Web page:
Jun 242003
 Tuesday, 24 June 2003  Posted by at 17:28 misc Tagged with:  Add comments

Last night, I had a brewing emergency. Such a thing, I discovered, is possible.

It actually all started on Saturday. I had gone to the brew store that morning and picked the ingredients for an Oatmeal Stout. I carefully selected a British Ale yeast in a smack pack. A smack pack is a foil pouch that contains a medium and inside that pouch another smaller pouch that contains the yeast. You press down on the pouch to pop the inner pouch and allow the yeast to mix with the medium and grow. I did this before I left the brew store.

I then went home and began to brew. However, the smack pack never swelled up indicating that the yeast was live. I left it until Sunday afternoon, when I returned to the brew store and picked up a package of dry yeast. I went home, added the dry yeast to some sugar water until it started to bubble, and added it to my Oatmeal Stout mixture. All was well, or so I thought.

Last night, I returned home after a nice large sushi meal with some friends. It was the kind of meal that is so filling that all you want to do is lie on the couch clutch your stomach and moan as your brain is sucked through your eyes by the television.

I walked in and spotted a gold tube on the kitchen counter. Confused as to what it might be, I wandered into the kitchen and took a look. It was the smack pack, swollen to almost exploding. It was here that the crisis dawned on me. I could puncture the smack pack and throw it out before it exploded, or quickly brew something else. I dashedly ran around the kitchen looking for ingredients.

My search turned up two 3.3 pound foil packages of amber malt extract, two 2 pound bottles of honey, and two ounces of Fuggles hops. This was rather fortuitous, and I quickly set about a quick brewing experiment.

You see, I had had the malt extract for some time, as I had found a recipe for a camomile ale which, if one stood on one leg and squinted just right, might be documentable to the 15th or 16th century. Or possibly earlier. I was intrigued by brewing a recipe whose origins could be traced that far back and so I had started to gather ingredients. But my heart was never in it for, although they had camomile and other similar beer types, the idea of drinking such a thing did not entice me nearly as much as the idea of brewing it. And, they had other brews back then, such as chicken beer, that clearly should not be recreated. So, although I had some ingredients, my motivation had waned.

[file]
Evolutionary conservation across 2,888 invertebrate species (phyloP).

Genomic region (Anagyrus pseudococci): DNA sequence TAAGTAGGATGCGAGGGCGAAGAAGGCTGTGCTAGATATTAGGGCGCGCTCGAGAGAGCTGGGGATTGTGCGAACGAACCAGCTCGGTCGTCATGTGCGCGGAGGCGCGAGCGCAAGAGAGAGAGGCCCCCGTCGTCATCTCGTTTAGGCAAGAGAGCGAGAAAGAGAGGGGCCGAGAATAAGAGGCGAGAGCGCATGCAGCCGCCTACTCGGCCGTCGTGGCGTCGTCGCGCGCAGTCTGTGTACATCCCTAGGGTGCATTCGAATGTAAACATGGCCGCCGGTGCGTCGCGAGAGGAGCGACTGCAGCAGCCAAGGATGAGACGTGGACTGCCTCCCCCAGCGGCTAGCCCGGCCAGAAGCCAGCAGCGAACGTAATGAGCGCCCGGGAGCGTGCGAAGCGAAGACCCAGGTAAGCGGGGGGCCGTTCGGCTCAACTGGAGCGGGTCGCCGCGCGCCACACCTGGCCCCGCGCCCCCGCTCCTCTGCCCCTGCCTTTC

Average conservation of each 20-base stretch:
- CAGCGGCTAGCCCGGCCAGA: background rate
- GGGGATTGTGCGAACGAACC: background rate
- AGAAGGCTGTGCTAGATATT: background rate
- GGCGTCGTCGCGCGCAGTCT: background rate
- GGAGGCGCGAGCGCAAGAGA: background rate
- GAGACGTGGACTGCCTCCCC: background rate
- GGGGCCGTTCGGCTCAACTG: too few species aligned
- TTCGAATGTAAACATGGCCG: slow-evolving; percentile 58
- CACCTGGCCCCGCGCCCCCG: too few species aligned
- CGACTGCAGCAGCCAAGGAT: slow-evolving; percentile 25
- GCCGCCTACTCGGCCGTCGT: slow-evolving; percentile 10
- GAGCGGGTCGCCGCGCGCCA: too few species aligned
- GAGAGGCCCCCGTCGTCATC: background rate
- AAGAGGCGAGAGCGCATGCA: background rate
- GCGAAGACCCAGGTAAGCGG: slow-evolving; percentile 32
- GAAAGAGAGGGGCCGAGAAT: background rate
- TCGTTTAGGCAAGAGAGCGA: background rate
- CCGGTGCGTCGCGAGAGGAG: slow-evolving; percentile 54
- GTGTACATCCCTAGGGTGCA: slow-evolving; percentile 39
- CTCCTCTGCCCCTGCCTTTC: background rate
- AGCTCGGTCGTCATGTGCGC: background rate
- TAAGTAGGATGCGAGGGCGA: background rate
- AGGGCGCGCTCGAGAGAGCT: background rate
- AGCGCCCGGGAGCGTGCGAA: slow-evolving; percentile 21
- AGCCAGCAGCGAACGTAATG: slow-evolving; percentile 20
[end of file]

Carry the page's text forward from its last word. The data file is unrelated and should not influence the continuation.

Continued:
I was unprepared, so I was forced to use unfiltered water straight from the tap. I measured roughly a gallon of water into my brew pot, added the honey and malt to get my wort and let it start to boil. For a brewer, this is always an interesting time. When the wort just starts to boil, it foams up. The brewer must then remove the wort from the heat until it subsides and return it to the heat. The wort will usually foam up again, and so this process is repeated until the wort boils without foaming. This game of heat and cool is known as the foam break.

Waiting for the foam break is an anxious time for a brewer. If you do not catch it quickly, the wort will foam over and leave a sticky mess on your stove which you will need to clean off with a putty knife. So, you need to watch the pot very carefully. This of course is in dead conflict with the ancient knowledge that a watched pot never boils. So, the brewer spends his time trying to avoid letting the pot know it is being watched, while at the same time watching it very closely.

Personally, during this time, I tend to do a bunch of things. I go and stare at the dogs for a few minutes not daring to touch them as if I do the moment I get dog dander on my hands the wort will foam. I will watch the fish, trying to catch a reflection of the pot in the aquarium. I will walk circles around the kitchen. Never overtly watching the pot but never quite turning away either.

Finally, the heat break occurred. I considered my ingredients so far and decided that this was going to be an awfully sweet beer. It needed to be offset by some bittering. So, I added an ounce of Fuggles hops pellets to the boil.

I could now settle down to some other tasks. My primary fermenter was filled with the aforementioned Oatmeal Stout, so I would have to put the wort directly into a glass carboy. This needed to be cleaned and prepped as did the siphoning hose, fermentation lock, and other sundry pieces.

Now, when I brew, I tend to get all of the pieces out, clean them, and let them soak in a Beer Brite cleaning solution until I am ready to use them. Of course, since I was rushing about, everything was not in one place, so I sprinted about the house getting all of my necessary pieces and parts together and cleaning them.

Five minutes before the boil ended, I added a half ounce of Fuggles hops and a teaspoon of Irish Moss. Irish Moss is not actually moss, but a type of seaweed that has natural clarifying properties. I let the boil end, and then I siphoned the worth into a carboy that I had pre-filled with about four gallons of cold water and the last half ounce of Fuggles I had for aroma.

I than added the yeast, careful not to let the package explode all over the kitchen, and left the beer to ferment in a dark cool room.

Sometime this summer, I will be able to serve Nikulai’s Emergency Honey Ale.

Today’s Historical Tidbit:

On June 24, 1509 Henry VIII was crowned king of England.


  2 Responses to “Brewing Emergency”

  1. I dont remember this (have taken a few hits on the head since then) but I am curious how the beer turned out.

  2. Trying to remember the specific beer ,,, and nothing jumps out so Id say it was at kleast acceptable.